It's allegedly a propaganda video made by the North Korean government depicting life of the downtrodden proles in the United States. Here in America we drink coffee made from snow (which is said to be in "abundance"), there are few birds because the starving masses living in tents have caught and eaten nearly all of them, dead bodies are piled up all over the place, Potemkin-ish cities disguised to look like those of Eastern Europe, unsuccessful Republican candidates are reduced to scrounging in the garbage, and it's only because of aid from North Korea that we're able to survive at all.
This is one of the most hysterically funny "real" videos that I've ever seen! I hope y'all aren't drinking anything that could get snorted onto your monitor as you watch it...
Tip o' the hat to the inimitably awesome Erik Yaple for finding this!
Lies! Lies! All damnable lies!!
Electronic Arts, you got some 'splainin' to do.
The video gaming realm is reeling tonight after word surfaced that a hacker/modder calling himself "UKAzzer" has made SimCity completely playable in the total absence of Internet, for however long you want!
UKAzzer was able to enter the game's demo mode and from there he turned off the disconnection timer. A few tiny changes of code and the game kept going, and going, and going... and going. Not only that but he's also discovered that cities can be made much larger than the limits "officially" imposed by the game.
And he's proven it too. Look! YouTube clip!
So it looks like the "always-online" component was only slapped-on for digital rights management. One anonymous developer at Maxis (now owned by EA and the studio that created the first SimCity game nearly 25 years ago) has come out and said as much, adding that it was very easy to make the new SimCity a single-player experience without needing to be online at all.
This situation is really quite unprecedented so far as the video/computer game industry goes. EA practically made it a litany about always-online being needed and how SimCity absolutely, positively could not be made to function without it. That assertion is now, without any uncertainty, a false one.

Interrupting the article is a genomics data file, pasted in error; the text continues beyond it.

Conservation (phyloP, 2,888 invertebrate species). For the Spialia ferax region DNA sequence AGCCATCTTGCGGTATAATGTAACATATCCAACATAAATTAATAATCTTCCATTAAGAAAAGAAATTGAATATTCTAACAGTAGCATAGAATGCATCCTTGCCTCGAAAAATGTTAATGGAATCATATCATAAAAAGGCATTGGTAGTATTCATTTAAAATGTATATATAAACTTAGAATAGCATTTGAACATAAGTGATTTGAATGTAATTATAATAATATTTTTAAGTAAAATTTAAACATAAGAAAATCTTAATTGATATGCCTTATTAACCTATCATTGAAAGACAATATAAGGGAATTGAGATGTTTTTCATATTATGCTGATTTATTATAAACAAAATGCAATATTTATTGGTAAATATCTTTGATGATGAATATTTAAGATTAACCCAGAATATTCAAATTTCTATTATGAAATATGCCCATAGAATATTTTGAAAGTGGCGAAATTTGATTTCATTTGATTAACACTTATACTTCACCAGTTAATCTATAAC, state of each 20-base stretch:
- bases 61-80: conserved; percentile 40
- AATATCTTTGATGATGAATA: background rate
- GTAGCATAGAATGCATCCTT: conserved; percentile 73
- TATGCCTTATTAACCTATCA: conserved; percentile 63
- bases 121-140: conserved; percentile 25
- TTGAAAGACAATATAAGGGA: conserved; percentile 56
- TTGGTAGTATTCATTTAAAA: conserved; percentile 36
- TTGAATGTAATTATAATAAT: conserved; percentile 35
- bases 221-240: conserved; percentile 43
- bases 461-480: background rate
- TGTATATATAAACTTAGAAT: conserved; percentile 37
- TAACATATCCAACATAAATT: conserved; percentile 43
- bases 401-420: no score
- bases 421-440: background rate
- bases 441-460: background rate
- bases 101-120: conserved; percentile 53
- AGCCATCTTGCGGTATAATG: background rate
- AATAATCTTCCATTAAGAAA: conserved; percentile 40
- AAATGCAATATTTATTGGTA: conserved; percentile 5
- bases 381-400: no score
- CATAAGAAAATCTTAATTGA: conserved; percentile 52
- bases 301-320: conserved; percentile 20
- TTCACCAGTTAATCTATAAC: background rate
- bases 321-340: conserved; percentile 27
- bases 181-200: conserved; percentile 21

I'll wager an RC Cola and a Moon Pie that the next few days at Electronic Arts are going to be a PR nightmare. But since they've been caught, they should go ahead and do the right thing and rip out the always-online DRM from SimCity. Doing so would go a LONG way toward re-establishing good relations with its customers and player-base. Ever since word (and those horrid reviews on Amazon.com) hit the street about how crap-tacular SimCity is because of the DRM, would-be players have been avoiding this game like the plague. EA needs to come clean and fix this, STAT!
(And if Blizzard is wise, that company will do the same with Diablo III. If the upcoming PlayStation 3 port of that game won't need always-online, there is no reason whatsoever why the original PC version would require it either.)
North Carolina Beers! A home-brewer for well over a decade, Eric's new site is "dedicated to North Carolina Beers and Breweries. Over the next year or two I plan on visiting every brewery in NC and writing a review on each of them. I will write about as many beers as I can and there may be some beer specific post as well." In less than a week he's already got four stories up: the latest is a review of Natty Greene's Greensboro.
It's this kind of spotlight on local culture along with the history behind it that I've always enjoyed finding. There's plenty of it already on North Carolina Beers. Go check it out and tell 'em that Chris sent ya :-)
The above image is from Caine's 2009 film Harry Brown. If you have not seen it yet, I heartily recommend it. It's definitely one of the better movies I've seen made in recent years.
"We must always walk in the presence of the Lord, in the light of the Lord, always trying to live in an irreprehensible way. We can walk all we want, we can build many things, but if we don't proclaim Jesus Christ, something is wrong... When we walk without the cross, when we build without the cross and when we proclaim Christ without the cross, we are not disciples of the Lord. We are worldly. We may be bishops, priests, cardinals, popes, all of this, but we are not disciples of the Lord."Francis also spoke about returning to the Gospels. That without building upon spiritual values and instead trusting in worldly values, all is like a sandcastle before "everything comes crashing down".
I am not Catholic, but in less than a day on the job Pope Francis is saying a lot that this fellow believer can't help but say "Amen" to.